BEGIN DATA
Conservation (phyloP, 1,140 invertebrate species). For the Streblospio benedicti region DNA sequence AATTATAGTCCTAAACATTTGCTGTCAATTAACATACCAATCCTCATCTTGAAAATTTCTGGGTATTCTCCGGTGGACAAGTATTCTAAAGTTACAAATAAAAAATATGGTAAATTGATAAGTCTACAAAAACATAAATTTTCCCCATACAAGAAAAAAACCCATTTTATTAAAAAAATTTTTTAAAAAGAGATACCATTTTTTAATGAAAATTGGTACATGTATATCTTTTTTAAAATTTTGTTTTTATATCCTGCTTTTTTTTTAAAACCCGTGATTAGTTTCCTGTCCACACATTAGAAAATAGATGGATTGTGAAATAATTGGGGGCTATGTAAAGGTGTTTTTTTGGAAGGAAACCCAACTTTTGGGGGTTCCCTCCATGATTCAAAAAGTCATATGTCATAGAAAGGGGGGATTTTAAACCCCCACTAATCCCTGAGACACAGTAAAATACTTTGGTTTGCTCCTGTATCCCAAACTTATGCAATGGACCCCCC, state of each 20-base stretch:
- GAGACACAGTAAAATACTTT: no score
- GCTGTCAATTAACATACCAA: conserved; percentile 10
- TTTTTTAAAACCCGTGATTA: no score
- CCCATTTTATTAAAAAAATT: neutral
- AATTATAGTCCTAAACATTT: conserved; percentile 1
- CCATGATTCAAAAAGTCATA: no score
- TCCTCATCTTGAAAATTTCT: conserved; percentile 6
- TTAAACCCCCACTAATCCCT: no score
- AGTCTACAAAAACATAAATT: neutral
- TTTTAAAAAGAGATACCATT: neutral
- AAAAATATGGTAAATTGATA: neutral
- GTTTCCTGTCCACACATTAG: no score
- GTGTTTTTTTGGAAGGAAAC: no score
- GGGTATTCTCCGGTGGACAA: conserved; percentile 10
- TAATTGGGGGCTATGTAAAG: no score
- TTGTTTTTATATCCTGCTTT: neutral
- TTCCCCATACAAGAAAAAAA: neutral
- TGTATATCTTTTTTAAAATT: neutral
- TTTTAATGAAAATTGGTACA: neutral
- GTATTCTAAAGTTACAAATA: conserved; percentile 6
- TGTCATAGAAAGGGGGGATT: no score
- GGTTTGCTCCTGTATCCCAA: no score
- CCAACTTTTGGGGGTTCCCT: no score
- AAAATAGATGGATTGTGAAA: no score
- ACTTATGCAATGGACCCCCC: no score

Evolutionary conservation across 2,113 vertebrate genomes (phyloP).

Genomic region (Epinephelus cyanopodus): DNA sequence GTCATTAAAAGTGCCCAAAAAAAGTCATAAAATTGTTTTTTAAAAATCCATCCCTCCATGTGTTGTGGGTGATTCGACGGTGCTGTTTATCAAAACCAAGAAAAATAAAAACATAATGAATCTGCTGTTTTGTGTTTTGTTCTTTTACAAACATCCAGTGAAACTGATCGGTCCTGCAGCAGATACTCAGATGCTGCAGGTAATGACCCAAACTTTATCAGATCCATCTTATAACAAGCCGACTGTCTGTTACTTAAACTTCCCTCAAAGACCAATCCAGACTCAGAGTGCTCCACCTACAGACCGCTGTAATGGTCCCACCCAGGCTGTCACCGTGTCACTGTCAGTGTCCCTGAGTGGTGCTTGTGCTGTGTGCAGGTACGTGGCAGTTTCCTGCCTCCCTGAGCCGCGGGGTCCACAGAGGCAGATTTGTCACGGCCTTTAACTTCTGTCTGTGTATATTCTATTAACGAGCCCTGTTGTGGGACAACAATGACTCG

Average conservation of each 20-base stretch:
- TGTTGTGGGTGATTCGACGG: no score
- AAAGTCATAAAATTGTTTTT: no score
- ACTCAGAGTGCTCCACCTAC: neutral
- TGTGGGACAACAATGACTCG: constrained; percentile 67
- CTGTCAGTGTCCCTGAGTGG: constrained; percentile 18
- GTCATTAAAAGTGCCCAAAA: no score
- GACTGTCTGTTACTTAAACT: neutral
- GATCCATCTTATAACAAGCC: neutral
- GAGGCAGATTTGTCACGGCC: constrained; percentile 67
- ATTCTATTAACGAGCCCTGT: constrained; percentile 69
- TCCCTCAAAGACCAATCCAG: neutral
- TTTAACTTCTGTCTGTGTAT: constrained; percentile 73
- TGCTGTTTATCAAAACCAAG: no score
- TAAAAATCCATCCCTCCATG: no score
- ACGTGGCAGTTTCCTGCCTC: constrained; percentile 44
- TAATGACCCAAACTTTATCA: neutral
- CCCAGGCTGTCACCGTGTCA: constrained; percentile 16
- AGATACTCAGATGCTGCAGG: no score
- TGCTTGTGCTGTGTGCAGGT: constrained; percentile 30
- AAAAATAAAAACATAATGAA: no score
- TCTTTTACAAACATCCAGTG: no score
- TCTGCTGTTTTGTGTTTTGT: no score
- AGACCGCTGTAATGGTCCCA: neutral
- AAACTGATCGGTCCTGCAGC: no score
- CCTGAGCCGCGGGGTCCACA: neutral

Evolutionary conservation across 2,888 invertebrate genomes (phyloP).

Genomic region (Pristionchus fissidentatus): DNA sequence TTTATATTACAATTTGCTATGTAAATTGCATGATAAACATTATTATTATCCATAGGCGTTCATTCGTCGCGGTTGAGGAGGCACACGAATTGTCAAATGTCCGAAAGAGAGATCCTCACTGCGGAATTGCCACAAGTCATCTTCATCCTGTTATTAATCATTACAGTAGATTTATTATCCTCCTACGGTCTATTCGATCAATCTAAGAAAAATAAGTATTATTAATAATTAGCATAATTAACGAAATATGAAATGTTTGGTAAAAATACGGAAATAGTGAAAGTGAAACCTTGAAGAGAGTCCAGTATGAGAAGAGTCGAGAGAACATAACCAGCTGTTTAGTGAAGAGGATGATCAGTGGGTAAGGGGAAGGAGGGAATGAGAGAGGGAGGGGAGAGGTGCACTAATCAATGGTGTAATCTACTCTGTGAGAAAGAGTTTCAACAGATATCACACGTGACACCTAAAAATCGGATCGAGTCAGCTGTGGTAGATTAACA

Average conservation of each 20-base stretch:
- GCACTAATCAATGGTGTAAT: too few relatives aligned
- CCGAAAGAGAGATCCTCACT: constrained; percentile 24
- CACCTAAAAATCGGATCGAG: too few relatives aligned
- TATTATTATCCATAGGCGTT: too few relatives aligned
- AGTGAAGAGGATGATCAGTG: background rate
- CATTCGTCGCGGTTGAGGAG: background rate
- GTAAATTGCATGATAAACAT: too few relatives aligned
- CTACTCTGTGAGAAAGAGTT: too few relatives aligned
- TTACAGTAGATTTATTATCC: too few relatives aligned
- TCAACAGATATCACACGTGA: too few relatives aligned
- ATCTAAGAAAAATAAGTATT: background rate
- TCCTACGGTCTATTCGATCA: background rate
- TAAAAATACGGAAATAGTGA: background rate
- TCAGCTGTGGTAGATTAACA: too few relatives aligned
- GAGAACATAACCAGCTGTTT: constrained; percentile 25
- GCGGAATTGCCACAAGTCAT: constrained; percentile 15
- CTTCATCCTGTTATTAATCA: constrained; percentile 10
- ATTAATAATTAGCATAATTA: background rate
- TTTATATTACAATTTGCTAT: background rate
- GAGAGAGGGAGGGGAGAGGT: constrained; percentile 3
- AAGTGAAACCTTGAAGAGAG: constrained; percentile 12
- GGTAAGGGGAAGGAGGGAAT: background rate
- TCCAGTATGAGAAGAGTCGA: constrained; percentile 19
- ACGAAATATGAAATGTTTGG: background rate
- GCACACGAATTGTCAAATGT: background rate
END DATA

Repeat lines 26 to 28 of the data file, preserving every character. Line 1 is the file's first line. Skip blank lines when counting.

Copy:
- ACTTATGCAATGGACCCCCC: no score

Evolutionary conservation across 2,113 vertebrate genomes (phyloP).

Genomic region (Epinephelus cyanopodus): DNA sequence GTCATTAAAAGTGCCCAAAAAAAGTCATAAAATTGTTTTTTAAAAATCCATCCCTCCATGTGTTGTGGGTGATTCGACGGTGCTGTTTATCAAAACCAAGAAAAATAAAAACATAATGAATCTGCTGTTTTGTGTTTTGTTCTTTTACAAACATCCAGTGAAACTGATCGGTCCTGCAGCAGATACTCAGATGCTGCAGGTAATGACCCAAACTTTATCAGATCCATCTTATAACAAGCCGACTGTCTGTTACTTAAACTTCCCTCAAAGACCAATCCAGACTCAGAGTGCTCCACCTACAGACCGCTGTAATGGTCCCACCCAGGCTGTCACCGTGTCACTGTCAGTGTCCCTGAGTGGTGCTTGTGCTGTGTGCAGGTACGTGGCAGTTTCCTGCCTCCCTGAGCCGCGGGGTCCACAGAGGCAGATTTGTCACGGCCTTTAACTTCTGTCTGTGTATATTCTATTAACGAGCCCTGTTGTGGGACAACAATGACTCG